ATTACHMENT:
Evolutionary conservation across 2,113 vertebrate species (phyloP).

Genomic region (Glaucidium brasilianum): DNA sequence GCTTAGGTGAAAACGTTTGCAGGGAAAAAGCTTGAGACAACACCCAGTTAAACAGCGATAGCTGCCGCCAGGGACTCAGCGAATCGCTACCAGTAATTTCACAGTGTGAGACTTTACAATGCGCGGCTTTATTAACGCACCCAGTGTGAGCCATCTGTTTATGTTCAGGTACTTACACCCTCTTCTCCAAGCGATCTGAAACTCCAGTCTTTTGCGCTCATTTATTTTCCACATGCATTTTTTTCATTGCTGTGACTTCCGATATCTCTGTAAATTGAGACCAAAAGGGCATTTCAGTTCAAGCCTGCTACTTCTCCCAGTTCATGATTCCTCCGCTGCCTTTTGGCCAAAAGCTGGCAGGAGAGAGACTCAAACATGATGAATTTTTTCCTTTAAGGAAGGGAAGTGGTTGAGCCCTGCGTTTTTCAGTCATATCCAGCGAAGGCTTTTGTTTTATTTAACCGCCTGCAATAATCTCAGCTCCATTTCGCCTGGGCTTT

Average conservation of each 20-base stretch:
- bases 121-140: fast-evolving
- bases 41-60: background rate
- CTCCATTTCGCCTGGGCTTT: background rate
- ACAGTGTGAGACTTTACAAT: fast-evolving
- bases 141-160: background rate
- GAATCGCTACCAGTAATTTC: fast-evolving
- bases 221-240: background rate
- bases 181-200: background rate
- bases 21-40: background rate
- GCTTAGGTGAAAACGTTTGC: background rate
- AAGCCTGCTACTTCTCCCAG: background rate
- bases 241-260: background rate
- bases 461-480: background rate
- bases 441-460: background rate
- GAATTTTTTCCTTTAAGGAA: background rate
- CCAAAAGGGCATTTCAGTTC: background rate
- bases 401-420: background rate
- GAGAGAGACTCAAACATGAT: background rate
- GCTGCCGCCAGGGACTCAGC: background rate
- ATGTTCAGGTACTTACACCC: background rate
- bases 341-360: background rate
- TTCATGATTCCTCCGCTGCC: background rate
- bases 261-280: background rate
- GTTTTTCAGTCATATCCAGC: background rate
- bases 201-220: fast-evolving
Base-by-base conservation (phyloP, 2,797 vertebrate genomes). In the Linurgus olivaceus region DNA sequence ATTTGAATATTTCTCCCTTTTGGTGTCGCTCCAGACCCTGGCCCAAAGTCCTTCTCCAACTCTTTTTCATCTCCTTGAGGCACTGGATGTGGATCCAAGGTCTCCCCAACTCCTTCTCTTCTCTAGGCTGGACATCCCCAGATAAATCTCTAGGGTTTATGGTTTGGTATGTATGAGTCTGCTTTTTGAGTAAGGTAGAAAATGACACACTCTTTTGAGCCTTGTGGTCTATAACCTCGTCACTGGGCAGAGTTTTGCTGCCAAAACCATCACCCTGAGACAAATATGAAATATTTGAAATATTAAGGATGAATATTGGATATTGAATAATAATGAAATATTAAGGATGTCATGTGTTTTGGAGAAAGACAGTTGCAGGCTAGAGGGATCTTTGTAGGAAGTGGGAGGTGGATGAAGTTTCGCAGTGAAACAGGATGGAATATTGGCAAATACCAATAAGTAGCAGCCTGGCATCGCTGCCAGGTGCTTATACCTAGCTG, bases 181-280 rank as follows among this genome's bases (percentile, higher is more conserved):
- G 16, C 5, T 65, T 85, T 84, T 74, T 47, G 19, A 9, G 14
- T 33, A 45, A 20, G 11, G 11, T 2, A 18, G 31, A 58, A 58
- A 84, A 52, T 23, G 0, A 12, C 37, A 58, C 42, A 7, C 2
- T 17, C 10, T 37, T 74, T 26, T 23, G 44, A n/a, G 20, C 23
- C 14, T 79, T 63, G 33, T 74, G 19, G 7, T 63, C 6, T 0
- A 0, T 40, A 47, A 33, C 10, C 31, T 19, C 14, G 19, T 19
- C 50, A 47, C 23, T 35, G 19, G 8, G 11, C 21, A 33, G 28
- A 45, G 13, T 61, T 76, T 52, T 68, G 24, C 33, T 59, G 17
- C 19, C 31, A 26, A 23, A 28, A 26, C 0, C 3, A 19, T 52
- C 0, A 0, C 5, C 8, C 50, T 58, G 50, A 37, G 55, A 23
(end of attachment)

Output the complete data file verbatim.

Evolutionary conservation across 2,113 vertebrate species (phyloP).

Genomic region (Glaucidium brasilianum): DNA sequence GCTTAGGTGAAAACGTTTGCAGGGAAAAAGCTTGAGACAACACCCAGTTAAACAGCGATAGCTGCCGCCAGGGACTCAGCGAATCGCTACCAGTAATTTCACAGTGTGAGACTTTACAATGCGCGGCTTTATTAACGCACCCAGTGTGAGCCATCTGTTTATGTTCAGGTACTTACACCCTCTTCTCCAAGCGATCTGAAACTCCAGTCTTTTGCGCTCATTTATTTTCCACATGCATTTTTTTCATTGCTGTGACTTCCGATATCTCTGTAAATTGAGACCAAAAGGGCATTTCAGTTCAAGCCTGCTACTTCTCCCAGTTCATGATTCCTCCGCTGCCTTTTGGCCAAAAGCTGGCAGGAGAGAGACTCAAACATGATGAATTTTTTCCTTTAAGGAAGGGAAGTGGTTGAGCCCTGCGTTTTTCAGTCATATCCAGCGAAGGCTTTTGTTTTATTTAACCGCCTGCAATAATCTCAGCTCCATTTCGCCTGGGCTTT

Average conservation of each 20-base stretch:
- bases 121-140: fast-evolving
- bases 41-60: background rate
- CTCCATTTCGCCTGGGCTTT: background rate
- ACAGTGTGAGACTTTACAAT: fast-evolving
- bases 141-160: background rate
- GAATCGCTACCAGTAATTTC: fast-evolving
- bases 221-240: background rate
- bases 181-200: background rate
- bases 21-40: background rate
- GCTTAGGTGAAAACGTTTGC: background rate
- AAGCCTGCTACTTCTCCCAG: background rate
- bases 241-260: background rate
- bases 461-480: background rate
- bases 441-460: background rate
- GAATTTTTTCCTTTAAGGAA: background rate
- CCAAAAGGGCATTTCAGTTC: background rate
- bases 401-420: background rate
- GAGAGAGACTCAAACATGAT: background rate
- GCTGCCGCCAGGGACTCAGC: background rate
- ATGTTCAGGTACTTACACCC: background rate
- bases 341-360: background rate
- TTCATGATTCCTCCGCTGCC: background rate
- bases 261-280: background rate
- GTTTTTCAGTCATATCCAGC: background rate
- bases 201-220: fast-evolving
Base-by-base conservation (phyloP, 2,797 vertebrate genomes). In the Linurgus olivaceus region DNA sequence ATTTGAATATTTCTCCCTTTTGGTGTCGCTCCAGACCCTGGCCCAAAGTCCTTCTCCAACTCTTTTTCATCTCCTTGAGGCACTGGATGTGGATCCAAGGTCTCCCCAACTCCTTCTCTTCTCTAGGCTGGACATCCCCAGATAAATCTCTAGGGTTTATGGTTTGGTATGTATGAGTCTGCTTTTTGAGTAAGGTAGAAAATGACACACTCTTTTGAGCCTTGTGGTCTATAACCTCGTCACTGGGCAGAGTTTTGCTGCCAAAACCATCACCCTGAGACAAATATGAAATATTTGAAATATTAAGGATGAATATTGGATATTGAATAATAATGAAATATTAAGGATGTCATGTGTTTTGGAGAAAGACAGTTGCAGGCTAGAGGGATCTTTGTAGGAAGTGGGAGGTGGATGAAGTTTCGCAGTGAAACAGGATGGAATATTGGCAAATACCAATAAGTAGCAGCCTGGCATCGCTGCCAGGTGCTTATACCTAGCTG, bases 181-280 rank as follows among this genome's bases (percentile, higher is more conserved):
- G 16, C 5, T 65, T 85, T 84, T 74, T 47, G 19, A 9, G 14
- T 33, A 45, A 20, G 11, G 11, T 2, A 18, G 31, A 58, A 58
- A 84, A 52, T 23, G 0, A 12, C 37, A 58, C 42, A 7, C 2
- T 17, C 10, T 37, T 74, T 26, T 23, G 44, A n/a, G 20, C 23
- C 14, T 79, T 63, G 33, T 74, G 19, G 7, T 63, C 6, T 0
- A 0, T 40, A 47, A 33, C 10, C 31, T 19, C 14, G 19, T 19
- C 50, A 47, C 23, T 35, G 19, G 8, G 11, C 21, A 33, G 28
- A 45, G 13, T 61, T 76, T 52, T 68, G 24, C 33, T 59, G 17
- C 19, C 31, A 26, A 23, A 28, A 26, C 0, C 3, A 19, T 52
- C 0, A 0, C 5, C 8, C 50, T 58, G 50, A 37, G 55, A 23